Within the humanitarian sector, inclusion refers to the active consideration on, consultation of, and (hopefully) collaboration with the most marginalised people. For people with diverse SOGIESC, inclusion means being considered and provided for in the humanitarian system and in humanitarian interventions. Inclusion is a persistent, over-arching challenge for people with diverse SOGIESC.
Humanitarian agencies and practitioners do not consistently consider the needs, concerns and skills of people with diverse SOGIESC. This means that people with diverse SOGIESC are not explicitly included in relevant policies or response plans. People with diverse SOGIESC need to be explicitly included of their unique skillsets, experiences, concerns and needs. For instance, people with diverse SOGIESC are often among the most marginalised people in a society: their pre-emergency marginalisation means humanitarian responses are unlikely to be attendant to the needs of people with diverse SOGIESC.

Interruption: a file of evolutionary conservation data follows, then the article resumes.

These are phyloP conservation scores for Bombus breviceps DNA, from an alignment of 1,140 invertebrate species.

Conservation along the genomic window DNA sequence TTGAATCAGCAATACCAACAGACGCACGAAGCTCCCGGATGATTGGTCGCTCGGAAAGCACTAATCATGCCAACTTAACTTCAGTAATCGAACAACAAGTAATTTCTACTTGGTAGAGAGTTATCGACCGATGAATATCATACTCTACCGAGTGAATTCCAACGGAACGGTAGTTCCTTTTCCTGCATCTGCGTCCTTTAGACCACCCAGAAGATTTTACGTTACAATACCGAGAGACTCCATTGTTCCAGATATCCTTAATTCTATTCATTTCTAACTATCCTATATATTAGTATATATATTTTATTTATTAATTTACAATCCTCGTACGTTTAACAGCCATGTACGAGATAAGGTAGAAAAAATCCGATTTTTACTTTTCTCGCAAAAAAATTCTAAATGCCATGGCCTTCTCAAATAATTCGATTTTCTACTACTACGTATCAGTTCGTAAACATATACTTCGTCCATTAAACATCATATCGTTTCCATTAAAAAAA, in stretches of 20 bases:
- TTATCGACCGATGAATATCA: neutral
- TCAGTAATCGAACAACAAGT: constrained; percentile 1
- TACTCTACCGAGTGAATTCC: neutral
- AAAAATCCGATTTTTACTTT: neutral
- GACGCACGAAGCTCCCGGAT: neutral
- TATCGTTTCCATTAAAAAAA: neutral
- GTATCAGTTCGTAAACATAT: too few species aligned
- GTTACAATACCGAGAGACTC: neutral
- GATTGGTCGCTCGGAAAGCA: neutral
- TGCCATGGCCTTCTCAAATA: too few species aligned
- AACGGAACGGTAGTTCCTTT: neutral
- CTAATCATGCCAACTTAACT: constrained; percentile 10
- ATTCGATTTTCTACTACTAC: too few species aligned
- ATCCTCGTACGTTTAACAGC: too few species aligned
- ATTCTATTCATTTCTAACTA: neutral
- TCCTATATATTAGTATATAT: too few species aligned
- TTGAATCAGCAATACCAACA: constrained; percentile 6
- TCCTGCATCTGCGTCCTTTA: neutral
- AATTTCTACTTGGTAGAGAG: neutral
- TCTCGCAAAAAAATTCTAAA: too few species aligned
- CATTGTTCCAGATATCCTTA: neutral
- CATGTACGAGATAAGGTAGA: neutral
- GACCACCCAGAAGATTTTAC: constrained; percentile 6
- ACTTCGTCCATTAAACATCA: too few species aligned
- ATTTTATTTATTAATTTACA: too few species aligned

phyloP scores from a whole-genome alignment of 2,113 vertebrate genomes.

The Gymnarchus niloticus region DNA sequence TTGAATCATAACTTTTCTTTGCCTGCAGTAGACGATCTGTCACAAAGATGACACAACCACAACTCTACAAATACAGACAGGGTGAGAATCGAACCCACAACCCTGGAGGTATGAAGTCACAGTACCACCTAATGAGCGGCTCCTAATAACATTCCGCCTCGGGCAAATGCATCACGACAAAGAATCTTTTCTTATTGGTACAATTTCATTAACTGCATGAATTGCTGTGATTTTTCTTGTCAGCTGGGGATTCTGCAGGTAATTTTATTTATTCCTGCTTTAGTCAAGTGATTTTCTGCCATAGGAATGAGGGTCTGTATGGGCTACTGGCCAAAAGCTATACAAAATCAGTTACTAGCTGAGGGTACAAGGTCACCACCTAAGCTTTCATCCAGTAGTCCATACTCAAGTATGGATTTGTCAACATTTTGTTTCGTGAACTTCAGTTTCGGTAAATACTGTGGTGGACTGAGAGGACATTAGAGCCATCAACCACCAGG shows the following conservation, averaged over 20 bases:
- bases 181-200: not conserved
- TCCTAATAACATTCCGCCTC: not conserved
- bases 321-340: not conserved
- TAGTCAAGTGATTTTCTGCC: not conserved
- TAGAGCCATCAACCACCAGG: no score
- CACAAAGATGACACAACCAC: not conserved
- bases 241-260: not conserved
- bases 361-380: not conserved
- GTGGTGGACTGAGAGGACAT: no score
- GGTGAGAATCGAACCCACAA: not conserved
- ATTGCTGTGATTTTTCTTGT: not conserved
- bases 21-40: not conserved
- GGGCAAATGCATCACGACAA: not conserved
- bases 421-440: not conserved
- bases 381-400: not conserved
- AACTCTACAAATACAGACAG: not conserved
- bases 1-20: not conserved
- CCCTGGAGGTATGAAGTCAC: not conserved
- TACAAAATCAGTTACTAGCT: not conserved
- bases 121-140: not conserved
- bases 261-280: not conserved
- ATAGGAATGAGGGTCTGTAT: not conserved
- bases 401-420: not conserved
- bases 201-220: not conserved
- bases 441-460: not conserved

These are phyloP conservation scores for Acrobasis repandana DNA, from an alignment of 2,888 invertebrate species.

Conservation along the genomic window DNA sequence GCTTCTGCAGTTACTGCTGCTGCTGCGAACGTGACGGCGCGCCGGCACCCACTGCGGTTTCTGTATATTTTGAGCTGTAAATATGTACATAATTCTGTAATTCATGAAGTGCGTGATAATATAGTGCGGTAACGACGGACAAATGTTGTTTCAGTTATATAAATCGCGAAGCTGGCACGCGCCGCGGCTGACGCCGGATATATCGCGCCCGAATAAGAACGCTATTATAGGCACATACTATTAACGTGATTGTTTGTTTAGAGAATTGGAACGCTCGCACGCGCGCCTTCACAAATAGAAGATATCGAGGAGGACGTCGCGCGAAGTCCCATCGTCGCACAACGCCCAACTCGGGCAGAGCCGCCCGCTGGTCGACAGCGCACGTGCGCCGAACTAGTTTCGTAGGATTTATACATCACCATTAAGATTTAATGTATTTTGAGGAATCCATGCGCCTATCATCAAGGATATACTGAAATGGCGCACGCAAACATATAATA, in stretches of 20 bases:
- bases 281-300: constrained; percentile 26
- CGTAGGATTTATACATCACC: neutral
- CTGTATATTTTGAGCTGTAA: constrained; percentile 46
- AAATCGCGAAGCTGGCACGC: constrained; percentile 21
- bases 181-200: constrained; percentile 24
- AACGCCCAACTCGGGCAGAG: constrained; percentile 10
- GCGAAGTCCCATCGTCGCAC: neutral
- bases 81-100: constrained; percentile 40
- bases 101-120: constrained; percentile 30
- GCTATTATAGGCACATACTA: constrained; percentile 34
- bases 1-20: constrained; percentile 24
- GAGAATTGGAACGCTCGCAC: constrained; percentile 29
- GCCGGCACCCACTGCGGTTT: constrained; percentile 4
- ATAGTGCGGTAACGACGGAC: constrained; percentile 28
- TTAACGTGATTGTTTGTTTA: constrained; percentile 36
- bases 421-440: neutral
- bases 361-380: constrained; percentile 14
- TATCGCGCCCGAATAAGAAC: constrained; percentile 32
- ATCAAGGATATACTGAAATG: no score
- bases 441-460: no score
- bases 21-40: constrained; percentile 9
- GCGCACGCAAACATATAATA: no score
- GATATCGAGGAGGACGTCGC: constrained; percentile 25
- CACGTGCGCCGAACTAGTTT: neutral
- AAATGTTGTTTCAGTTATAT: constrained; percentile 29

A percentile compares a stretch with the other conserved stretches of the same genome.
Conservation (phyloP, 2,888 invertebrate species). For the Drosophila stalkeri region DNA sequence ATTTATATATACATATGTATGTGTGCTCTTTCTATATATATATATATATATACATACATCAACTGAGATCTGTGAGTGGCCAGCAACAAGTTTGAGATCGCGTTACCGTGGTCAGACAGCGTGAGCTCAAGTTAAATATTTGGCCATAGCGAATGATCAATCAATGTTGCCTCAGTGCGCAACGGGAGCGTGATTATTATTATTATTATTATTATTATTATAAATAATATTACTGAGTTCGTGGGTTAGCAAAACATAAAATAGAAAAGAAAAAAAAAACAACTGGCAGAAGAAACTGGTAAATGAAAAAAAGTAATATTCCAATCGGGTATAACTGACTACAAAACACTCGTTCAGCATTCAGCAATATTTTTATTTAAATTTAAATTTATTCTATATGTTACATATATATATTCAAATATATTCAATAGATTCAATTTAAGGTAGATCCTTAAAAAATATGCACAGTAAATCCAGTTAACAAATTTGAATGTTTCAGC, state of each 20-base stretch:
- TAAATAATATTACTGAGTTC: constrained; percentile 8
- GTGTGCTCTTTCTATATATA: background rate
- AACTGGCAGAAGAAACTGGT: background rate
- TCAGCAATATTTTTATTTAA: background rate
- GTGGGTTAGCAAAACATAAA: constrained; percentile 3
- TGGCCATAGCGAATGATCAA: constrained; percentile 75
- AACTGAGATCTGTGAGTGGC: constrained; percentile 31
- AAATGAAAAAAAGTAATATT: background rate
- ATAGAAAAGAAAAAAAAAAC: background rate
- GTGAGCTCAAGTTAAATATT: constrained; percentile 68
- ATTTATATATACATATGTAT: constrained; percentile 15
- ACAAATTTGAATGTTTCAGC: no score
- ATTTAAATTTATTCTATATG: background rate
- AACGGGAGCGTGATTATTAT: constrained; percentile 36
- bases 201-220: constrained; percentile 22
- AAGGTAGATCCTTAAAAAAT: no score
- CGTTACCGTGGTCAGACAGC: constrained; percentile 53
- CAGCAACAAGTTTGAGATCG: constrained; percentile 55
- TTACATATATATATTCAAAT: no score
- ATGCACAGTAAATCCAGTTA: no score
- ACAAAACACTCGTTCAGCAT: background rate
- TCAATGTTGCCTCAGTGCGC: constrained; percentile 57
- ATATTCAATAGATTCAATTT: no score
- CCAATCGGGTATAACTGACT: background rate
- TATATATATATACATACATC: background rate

The resources available in the inclusion category cover an array of topics including: inclusive research, programming and practice; examples of the consequences of exclusion including lack of access to equitable shelter and healthcare in humanitarian settings; and mechanisms by which humanitarian practitioners can be more accountable for truly inclusive practice.
These resources have been compiled to enable humanitarian practitioners to move beyond a (binary) ‘gender and social inclusion’ framework towards a transformative concept of inclusion; one that draws upon the strengths and experiences while addressing the needs and concerns of people with diverse SOGIESC.
42 Degrees is currently self-funded by Edge Effect. Startup funding was provided through the Not In Kansas Anymore project, an Australian aid initiative implemented by Edge Effect on behalf of the Australian Government. The views expressed on this site are not necessarily the views of the Australian Government.